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 Morgan Lee

Morgan Lee

Research student,


I started my Full-time PhD in English Literature in October 2021. Before joining Cardiff's PGR cohort, I received a First-Class Honours degree from Aberystwyth University (2016-19) and then a Distinction in my Masters from Cardiff University (2019-20).

Under Professor Carl Plasa's supervision, my doctoral thesis aims to explore spectrality within Alfred Lord Tennyson's poetry, and examine how Tennyson has haunted British cultural and literary heritage since the nineteenth century. 

Alongside my studies, I am the Editor-in-Chief for the journal Intersectional Perspectives: Identity, Culture and Society (IPICS). IPICS is an online, international, interdisciplinary and multi-disciplinary peer-reviewed journal run by postgraduate students in ENCAP and supported by Cardiff University Press.

Within ENCAP, I currently work as a PGR Tutor for Yr 1 students. I have served as the Student Representative for English Literature and Critical and Cultural Theory since Nov 2021, and was nominated as Chair of the Student/Staff Panel for the 2022/23 academic year. I also co-organised the ENCAPsulate 2022 PGR Conference.


Research interests

  • Alfred Lord Tennyson

  • Victorian Poetry

  • Spectrality Studies

  • Jacques Derrida


I am currently a PGR Tutor teaching seminars on the Year 1 Modules Star Cross'd Lovers (Autumn) and Transgressive Bodies (Spring).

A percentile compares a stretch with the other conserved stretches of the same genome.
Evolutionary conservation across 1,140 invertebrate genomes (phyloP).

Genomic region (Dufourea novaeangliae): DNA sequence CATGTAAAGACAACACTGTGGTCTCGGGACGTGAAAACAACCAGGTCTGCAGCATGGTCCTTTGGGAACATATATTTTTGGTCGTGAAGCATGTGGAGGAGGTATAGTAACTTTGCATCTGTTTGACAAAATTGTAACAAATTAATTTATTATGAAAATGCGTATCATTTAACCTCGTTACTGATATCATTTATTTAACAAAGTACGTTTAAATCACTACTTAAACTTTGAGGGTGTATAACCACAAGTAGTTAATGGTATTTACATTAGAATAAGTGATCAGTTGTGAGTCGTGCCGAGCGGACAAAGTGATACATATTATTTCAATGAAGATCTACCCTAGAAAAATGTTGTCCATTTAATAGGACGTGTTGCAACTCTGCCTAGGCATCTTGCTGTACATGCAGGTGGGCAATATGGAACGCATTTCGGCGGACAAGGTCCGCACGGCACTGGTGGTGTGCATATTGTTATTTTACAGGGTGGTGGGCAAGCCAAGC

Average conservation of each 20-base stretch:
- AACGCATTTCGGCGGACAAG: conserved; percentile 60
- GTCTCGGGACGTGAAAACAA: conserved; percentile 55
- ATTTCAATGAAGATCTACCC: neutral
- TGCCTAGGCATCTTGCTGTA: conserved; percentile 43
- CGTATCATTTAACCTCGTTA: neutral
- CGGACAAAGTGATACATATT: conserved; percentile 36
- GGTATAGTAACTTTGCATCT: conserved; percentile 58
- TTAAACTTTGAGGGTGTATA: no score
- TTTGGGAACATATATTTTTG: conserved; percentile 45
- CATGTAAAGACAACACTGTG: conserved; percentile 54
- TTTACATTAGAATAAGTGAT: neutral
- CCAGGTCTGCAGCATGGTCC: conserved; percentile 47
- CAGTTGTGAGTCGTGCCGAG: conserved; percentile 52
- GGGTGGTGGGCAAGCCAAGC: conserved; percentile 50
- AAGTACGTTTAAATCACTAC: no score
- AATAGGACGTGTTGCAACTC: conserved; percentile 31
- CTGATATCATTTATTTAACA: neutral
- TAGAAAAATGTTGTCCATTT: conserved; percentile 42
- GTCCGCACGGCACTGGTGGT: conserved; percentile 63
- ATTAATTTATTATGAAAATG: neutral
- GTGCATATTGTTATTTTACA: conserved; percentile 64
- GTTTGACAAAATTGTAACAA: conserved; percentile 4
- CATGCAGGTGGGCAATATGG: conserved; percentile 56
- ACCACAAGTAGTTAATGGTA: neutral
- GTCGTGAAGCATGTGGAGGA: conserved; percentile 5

Conference Papers

  • 'The Broken Body of Tennyson's Maud', ENCAPsulate Conference, Cardiff University (Jun 2022


Remembering Tennyson: A Literary and Cultural Analysis

My thesis is developed from my MA Dissertation entitled 'Tennyson's Revenants: Spectrality and Return in Alfred Tennyson's Idylls of the King'. It aims to extend the research undertaken beyond Tennyson's singularly Arthurian collection, to instead examine spectrality throughout his poetic work. Using Jacques Derrida’s Specters of Marx as a critical framework, the thesis examines three issues: the figure of the ghost or revenant in Tennyson’s poetry; the poetry’s relationship to literary tradition; and Tennyson’s literary and cultural afterlives,  particularly through his Memoirs and letters, and his appearance as a character within Neo-Victorian fiction.